Finance minister Pranab Mukherjee met state finance ministers on Thursday to discuss broad fiscal measures and the preparedness to roll out a nationwide goods and services tax (GST) but a consensus eluded a few thorny issues, including the levy rate and the implementation schedule.
“We need to focus on the introduction of GST from April 1, 2010. This is a critical part of our economic reforms,” Mukherjee told the finance ministers.
Discussions have hitroadblocks, with some states including Gujarat, Madhya Pradesh and Chhattisgarh voicing concern that the information technology system and administrative infrastructure were not ready for a rollout by April next year.
A source involved in the discussions, who did not wish to identified, said the negotiations were also stuck on the GST rate. At present, there are three major rates of indirect taxes--- service tax of 10 per cent, Cenvat (central excise) rate of 8 per cent and a VAT rate of 12.5 per cent.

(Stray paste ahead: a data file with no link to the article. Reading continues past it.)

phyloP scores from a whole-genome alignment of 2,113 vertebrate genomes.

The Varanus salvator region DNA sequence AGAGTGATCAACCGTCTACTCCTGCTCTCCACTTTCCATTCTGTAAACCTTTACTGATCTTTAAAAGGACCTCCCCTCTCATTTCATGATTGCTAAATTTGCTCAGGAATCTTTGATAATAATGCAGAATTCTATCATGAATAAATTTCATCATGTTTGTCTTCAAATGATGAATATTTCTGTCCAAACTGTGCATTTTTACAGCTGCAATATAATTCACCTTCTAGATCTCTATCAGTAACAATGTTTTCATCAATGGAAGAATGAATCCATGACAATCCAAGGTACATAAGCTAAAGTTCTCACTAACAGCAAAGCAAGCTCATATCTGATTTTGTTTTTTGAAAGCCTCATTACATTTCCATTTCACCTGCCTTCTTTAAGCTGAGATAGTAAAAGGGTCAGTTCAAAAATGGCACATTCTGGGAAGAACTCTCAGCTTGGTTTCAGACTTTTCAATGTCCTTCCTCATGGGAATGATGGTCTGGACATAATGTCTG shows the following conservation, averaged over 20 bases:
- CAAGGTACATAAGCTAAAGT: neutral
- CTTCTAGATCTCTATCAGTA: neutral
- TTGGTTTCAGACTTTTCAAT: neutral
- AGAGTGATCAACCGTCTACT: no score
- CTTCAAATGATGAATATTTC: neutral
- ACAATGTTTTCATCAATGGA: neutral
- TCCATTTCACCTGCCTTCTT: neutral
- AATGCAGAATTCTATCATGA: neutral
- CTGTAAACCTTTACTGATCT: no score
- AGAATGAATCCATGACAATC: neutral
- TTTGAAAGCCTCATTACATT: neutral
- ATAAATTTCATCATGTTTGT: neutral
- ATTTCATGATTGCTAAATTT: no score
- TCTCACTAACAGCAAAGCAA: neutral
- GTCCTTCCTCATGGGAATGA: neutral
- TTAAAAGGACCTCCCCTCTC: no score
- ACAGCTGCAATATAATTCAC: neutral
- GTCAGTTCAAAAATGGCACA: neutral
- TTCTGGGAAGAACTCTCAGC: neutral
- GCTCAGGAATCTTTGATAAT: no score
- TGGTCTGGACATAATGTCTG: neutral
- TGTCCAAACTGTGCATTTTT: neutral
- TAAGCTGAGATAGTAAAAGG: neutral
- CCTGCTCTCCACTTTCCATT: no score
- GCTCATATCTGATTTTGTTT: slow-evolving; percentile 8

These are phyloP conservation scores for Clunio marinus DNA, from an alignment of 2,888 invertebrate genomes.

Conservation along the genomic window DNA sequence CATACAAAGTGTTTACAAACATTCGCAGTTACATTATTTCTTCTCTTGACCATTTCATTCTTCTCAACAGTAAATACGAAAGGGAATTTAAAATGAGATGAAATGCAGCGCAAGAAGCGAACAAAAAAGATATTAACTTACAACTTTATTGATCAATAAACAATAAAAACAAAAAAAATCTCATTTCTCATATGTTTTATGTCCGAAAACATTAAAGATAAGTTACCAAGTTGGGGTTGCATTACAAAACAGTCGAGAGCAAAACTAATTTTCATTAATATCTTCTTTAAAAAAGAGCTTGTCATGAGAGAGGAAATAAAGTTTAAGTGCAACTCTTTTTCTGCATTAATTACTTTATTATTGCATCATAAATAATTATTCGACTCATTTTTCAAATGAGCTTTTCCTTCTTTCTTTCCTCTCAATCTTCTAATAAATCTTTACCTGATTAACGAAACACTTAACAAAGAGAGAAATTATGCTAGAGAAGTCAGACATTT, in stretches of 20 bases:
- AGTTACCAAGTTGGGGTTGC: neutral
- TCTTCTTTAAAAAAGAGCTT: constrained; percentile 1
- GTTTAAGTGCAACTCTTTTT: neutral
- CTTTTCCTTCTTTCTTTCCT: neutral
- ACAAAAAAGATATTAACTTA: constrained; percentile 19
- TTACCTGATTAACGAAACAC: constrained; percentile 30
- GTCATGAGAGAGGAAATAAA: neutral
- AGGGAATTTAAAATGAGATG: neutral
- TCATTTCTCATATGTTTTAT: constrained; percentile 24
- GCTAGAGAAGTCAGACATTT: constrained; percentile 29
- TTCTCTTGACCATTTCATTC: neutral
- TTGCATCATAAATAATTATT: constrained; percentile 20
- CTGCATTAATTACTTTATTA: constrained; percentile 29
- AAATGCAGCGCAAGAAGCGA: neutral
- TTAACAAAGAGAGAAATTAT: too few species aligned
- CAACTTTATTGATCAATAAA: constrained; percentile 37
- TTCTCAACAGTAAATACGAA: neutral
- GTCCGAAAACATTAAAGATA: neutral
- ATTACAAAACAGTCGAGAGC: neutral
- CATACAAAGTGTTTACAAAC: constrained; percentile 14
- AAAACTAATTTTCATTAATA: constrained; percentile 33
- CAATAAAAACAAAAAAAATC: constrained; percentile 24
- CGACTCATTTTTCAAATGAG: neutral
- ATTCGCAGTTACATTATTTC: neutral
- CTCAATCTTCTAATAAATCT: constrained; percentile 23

“The GST rate has to be the median of these rates. So far, there has been no unanimity on the rate,” said the source.
An “empowered committee” of state finance ministers headed by West Bengal finance minister Asim Dasgupta is planning to finalise the rate by August, giving state assemblies sufficient time to pass the necessary legislations.
“It can pave the way for modernisation of tax administration - make it simpler and more transparent – and significant enhancement in voluntary compliance,” said Satya Poddar Tax Partner, Policy Advisory Group, Ernst & Young.
The state governments, which fear revenue losses from the GST implementation, also want the Central exchequer to foot half of the bill for salary arrears resulting from Pay Commission recommendations and sought a relaxation on fiscal consolidation targets in wake of the current economic downturn and high public expenditure.